A sentence describing a character's action is a great way to make every word count. You can show emotion by a character's actions - the old (but true!) maxim to show, not tell. Don't tell me your character is nervous. Show me her fingers tapping a jagged rhythm against her desk. Let the subtleties of your writing weave the emotion into the scene through your character's movement.
When a sentence describing a character's emotion is called for (You can't always show emotion through body language. Sometimes your character has explore their inner angels and demons.), use active voice and watch your similies and metaphors. A good similie or metaphor can really capture the heart of your scene and bring color and texture to your writing. Too many similies or metaphors in a scene (or in a novel, for that matter) bring clutter and significant irritation on the part of the reader who wishes you would just say what you mean.
Finally, treat adverbs like cayenne pepper - use just enough to add interest and flavor without overpowering your novel.
Here is an example of these three rules in action from a scene in DYING TO REMEMBER:
She was on her ninth piece of paper when she found it. An economy single reserved for the following day to Jason Clarke. Feeling the familiar thrill of the chase, she grabbed her cell phone and punched in a number she’d committed to memory earlier in the day.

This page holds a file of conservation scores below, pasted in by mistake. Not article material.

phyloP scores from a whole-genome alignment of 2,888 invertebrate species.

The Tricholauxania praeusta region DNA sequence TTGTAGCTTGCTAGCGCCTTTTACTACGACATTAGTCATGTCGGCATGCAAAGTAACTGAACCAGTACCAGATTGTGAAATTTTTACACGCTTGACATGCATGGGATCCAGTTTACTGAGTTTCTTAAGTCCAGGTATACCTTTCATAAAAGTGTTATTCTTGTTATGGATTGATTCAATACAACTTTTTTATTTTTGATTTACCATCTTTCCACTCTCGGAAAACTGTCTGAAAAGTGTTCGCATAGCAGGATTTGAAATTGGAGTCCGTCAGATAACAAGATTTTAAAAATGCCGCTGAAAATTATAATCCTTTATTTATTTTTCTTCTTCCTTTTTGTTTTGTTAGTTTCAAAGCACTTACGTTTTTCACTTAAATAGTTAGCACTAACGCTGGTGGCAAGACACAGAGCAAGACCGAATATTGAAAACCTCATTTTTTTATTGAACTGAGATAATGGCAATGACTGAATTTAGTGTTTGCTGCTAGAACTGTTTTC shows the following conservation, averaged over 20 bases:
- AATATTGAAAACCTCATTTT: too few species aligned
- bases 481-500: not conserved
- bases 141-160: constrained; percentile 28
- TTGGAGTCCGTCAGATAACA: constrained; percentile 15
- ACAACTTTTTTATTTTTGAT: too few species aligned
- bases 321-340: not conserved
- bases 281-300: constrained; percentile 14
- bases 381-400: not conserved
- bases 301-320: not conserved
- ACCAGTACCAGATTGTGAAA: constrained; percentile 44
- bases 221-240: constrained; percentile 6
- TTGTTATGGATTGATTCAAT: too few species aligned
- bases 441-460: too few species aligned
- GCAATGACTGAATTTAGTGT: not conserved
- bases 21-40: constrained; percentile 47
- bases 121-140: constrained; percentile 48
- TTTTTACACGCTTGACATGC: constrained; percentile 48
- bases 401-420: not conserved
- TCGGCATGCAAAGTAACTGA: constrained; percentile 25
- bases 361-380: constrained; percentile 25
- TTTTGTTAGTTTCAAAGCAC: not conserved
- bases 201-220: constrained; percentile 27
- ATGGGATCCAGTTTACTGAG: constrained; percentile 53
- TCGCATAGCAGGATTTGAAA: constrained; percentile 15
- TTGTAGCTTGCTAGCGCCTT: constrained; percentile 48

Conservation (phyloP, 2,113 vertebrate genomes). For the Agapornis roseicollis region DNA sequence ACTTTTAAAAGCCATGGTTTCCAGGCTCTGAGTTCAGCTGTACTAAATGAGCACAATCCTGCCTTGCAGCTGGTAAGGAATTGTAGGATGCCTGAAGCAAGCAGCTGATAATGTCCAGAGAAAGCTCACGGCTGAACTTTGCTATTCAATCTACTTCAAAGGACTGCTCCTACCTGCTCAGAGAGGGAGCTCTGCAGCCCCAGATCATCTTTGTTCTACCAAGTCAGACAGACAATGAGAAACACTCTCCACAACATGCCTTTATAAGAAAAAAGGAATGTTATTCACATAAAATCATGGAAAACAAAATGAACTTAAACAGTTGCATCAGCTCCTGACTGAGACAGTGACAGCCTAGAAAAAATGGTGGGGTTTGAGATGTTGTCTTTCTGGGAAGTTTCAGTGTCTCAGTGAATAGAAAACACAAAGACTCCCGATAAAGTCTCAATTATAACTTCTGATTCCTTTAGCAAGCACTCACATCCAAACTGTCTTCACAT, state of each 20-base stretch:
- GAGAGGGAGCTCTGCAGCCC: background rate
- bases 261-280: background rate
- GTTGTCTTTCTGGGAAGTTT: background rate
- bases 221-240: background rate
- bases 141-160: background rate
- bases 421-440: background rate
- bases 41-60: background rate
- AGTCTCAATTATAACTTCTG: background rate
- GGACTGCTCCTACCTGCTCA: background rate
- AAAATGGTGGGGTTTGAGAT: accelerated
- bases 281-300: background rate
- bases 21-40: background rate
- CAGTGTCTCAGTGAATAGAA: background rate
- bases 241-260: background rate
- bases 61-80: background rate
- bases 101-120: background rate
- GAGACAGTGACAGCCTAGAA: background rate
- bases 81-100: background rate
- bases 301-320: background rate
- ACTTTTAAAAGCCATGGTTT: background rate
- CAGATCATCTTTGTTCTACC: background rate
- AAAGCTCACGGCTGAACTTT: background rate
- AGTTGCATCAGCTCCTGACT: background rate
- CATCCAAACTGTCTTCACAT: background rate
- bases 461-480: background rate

“This is Dr. Gallagher.” Crisp, professional, edged with weariness.
“This is Detective Hurley.” A very long pause. She would pay good money to see his expression.
“It’s late.” He sounded wary.
“And yet you couldn’t resist answering.”
“I thought it might be urgent.”
“You thought it might be Quinn needing help with Emily.” She said. “It must be hard to resent her and care about what happens to her at the same time.”
He was silent for so long she worried he might hang up. “Dr. Gallagher?”
“I tricked her.” He said quietly. “I gave her hope that she could rest emotionally. When she decided to trust me, I surprised her into another flashback.”
“You had to.”
“I tell myself the same but it doesn’t help.”
“I’m sorry.” She said gently.
“As am I but that isn’t why you called.” He replied, the momentary vulnerability in his voice disappearing.
“I’m still at the hotel. I’ve found something.” She caught the manager’s glare again as he paced past the office. “Jason Clarke has a room reserved for check-in tomorrow afternoon.”
“Has he really? In that case, I think a welcoming committee would be appropriate.”
“My thoughts exactly, mate. I’ll be over there in less than thirty minutes to discuss strategy.” She said and stood.
“I’ll bring food as well. I know the manager would love to open the kitchen and give me sandwiches to speed me on my way.” She walked to the office door and opened it.
“You’ll do no such thing.” He said sternly.
“You don’t eat sandwiches?”
“Of course I eat sandwiches.” He said. “Just not at - what time is it? - nearly midnight. I don’t eat sandwiches at midnight.”
“Well then, you can watch me eat. We have some strategizing to do.”
“You are not coming over here.”
“I’ll bet that tone works on just about everyone, doesn’t it?” She cheerfully signaled the manager.
“I mean it, Meaghan.”
“There, now, we’ve just moved to a first name basis. How could I possibly stay away? I’ll see you in half an hour.” She clicked the phone shut and turned her attention to the task of intimidating the manager out of a decent midnight snack.